One big thing to note on the second system is the precipitation it is bringing to the west coast. Though Southern California is still waiting for heavier precipitation, the northern half of the state will see the chance for up to 3 inches of rain locally which is phenomenal for the drought conditions. I just hope the soil isn't too parched to soak it up!

By the time the disturbance travels to the Mid Atlantic, it's not expected to be very strong, and it will be quite moisture-starved after exiting the northern Rockies, so anything that falls will be very light. The timing brings the possibility for light rain and snow by the evening hours Sunday into Sunday night.

Oddly enough, one of the model simulates light snow heading for the D.C. area Monday morning. I'm not quite buying that at the moment as I currently do not see the upper-level support for it. It's something we can watch through the weekend but nothing more.

6-10 Day Temperature Outlook from the CPC

Above is the 6-10 day temperature outlook showing continued cooler than normal temperatures in the eastern half of the country. The pattern doesn't look to shift colder than normal temperatures away from the D.C. area just yet, but it's also not conducive to the extremely cold air we saw in January. I think it's safe to say we can all be happy with slightly below normal temperatures rather than the single digits we experienced not too long ago!

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Recap of the icing across the D.C. area

February 5, 2014 - 10:50 AM

Let's first take a look at some of the icing reports from the National Weather Service this morning. Icing has already caused multiple accidents in the area, trees down and power outages. Here are the cities that have recorded the highest icing totals so far.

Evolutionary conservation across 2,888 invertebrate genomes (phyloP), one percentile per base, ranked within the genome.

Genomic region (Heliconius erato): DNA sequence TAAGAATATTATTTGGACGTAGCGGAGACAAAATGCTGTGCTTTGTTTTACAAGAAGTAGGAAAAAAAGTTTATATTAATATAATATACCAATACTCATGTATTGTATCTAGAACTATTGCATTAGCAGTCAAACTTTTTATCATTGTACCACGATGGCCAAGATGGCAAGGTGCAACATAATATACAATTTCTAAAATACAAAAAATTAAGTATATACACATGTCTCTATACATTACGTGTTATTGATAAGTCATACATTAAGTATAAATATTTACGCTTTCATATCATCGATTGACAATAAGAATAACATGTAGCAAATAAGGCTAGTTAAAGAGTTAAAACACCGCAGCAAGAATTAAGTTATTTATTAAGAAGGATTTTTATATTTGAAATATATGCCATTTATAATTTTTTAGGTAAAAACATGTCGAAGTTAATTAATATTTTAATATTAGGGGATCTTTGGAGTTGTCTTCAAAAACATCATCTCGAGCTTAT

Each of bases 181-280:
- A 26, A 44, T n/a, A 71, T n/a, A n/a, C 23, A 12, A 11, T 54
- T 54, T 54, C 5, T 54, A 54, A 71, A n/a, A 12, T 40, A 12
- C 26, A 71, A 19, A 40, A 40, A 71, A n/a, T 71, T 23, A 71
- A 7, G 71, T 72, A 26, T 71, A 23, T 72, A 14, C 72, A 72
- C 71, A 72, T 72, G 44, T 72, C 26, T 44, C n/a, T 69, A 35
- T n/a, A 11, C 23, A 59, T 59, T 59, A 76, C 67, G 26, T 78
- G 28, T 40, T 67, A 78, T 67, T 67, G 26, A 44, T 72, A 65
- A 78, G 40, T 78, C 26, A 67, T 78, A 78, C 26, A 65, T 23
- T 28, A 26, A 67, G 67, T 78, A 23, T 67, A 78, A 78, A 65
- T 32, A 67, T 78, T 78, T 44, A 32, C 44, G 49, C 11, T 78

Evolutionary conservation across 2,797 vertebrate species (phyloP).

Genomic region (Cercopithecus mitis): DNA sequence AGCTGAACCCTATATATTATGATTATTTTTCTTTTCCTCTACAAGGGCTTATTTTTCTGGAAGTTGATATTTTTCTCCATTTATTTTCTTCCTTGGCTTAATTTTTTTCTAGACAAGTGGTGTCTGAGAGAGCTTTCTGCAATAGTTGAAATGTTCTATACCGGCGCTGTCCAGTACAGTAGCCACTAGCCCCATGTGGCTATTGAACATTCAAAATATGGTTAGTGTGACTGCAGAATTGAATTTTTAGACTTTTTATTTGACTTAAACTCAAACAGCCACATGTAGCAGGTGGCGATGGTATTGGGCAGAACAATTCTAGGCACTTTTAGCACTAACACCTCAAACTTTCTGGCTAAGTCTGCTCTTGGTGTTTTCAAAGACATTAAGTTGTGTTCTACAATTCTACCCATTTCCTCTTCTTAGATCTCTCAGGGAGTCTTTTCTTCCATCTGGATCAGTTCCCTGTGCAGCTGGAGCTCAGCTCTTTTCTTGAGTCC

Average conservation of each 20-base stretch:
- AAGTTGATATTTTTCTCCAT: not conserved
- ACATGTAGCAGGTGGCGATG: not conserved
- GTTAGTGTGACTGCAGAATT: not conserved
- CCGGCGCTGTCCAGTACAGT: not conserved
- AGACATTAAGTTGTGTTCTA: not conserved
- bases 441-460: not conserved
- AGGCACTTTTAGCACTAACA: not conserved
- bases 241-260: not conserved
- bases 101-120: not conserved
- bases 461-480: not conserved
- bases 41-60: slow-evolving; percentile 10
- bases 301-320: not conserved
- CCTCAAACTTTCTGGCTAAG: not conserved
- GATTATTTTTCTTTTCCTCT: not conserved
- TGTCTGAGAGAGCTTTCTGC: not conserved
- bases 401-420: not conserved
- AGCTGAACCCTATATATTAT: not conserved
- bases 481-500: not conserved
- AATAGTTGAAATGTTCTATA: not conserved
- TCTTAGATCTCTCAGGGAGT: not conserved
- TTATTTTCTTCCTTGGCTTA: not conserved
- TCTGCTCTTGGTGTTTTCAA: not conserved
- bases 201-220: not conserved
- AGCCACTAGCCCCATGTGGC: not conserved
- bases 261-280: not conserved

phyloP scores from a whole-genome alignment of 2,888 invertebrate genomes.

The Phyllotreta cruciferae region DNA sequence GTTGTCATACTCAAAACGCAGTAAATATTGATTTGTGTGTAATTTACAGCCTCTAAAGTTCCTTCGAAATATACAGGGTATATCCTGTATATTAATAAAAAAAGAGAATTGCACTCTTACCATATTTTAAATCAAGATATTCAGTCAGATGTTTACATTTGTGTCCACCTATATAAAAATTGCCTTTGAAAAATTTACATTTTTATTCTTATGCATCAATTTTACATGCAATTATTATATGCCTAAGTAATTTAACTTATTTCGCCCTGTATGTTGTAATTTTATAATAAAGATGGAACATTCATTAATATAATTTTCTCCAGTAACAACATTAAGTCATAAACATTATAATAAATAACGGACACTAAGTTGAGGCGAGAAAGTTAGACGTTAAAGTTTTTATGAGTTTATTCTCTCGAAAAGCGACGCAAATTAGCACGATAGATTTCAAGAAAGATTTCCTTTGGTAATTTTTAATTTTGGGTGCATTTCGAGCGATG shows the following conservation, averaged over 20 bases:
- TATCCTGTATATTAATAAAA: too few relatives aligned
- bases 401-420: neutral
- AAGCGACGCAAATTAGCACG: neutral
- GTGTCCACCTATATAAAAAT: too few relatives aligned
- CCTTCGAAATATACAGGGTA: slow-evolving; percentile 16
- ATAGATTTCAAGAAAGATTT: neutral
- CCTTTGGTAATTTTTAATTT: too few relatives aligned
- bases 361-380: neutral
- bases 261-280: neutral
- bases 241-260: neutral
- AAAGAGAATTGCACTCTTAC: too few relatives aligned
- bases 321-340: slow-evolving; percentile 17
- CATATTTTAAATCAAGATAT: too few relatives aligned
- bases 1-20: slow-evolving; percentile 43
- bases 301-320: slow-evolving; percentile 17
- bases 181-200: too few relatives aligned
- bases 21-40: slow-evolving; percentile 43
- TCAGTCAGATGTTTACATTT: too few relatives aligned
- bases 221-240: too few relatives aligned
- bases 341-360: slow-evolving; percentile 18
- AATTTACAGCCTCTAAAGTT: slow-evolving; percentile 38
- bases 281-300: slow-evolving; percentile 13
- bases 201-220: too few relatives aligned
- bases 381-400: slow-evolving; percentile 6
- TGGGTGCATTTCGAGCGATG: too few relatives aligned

Romney, WV: 0.7" (If true, that is a ridiculously high amount of ice...)

Hedgesville, WV: 0.5"

Manchester, MD (Carroll County): 0.5"

Cumberland, MD: 0.4"

Frederick, MD: 0.4"

Purcellville, VA: 0.4"

Leesburg, VA: 0.33"

Winchester, VA: 0.3"

Sperryville, VA: 0.3"

Hagerstown, Germantown, Gaithersburg, New Market, Clarksburg in MD, and Sterling, Front Royal, Berryville in VA and many other cities at 0.25".

The impacts have been just about what you would expect with an ice storm. Here are a few tweets coming in from the region.

What should you expect for the rest of the day? Milder temperatures actually! Temperatures should reach the 40s in the D.C. Metro and points south.

Unfortunately, it isn't expected to reach the 40s northwest of town where the region needs the warmer temperatures. Highs in the northwestern suburbs are still only expected to reach the low to mid 30s.

In addition, winds are expected to pick up through the afternoon and evening with gusts into the 30s. This may cause additional trees or tree limbs to come down from the added weight. Try to stay inside today and tonight if you can. Expect the chances for more delays and cancellations tomorrow morning.

4km NAM Forecast Temps this afternoon (Courtesy: WeatherBell Models)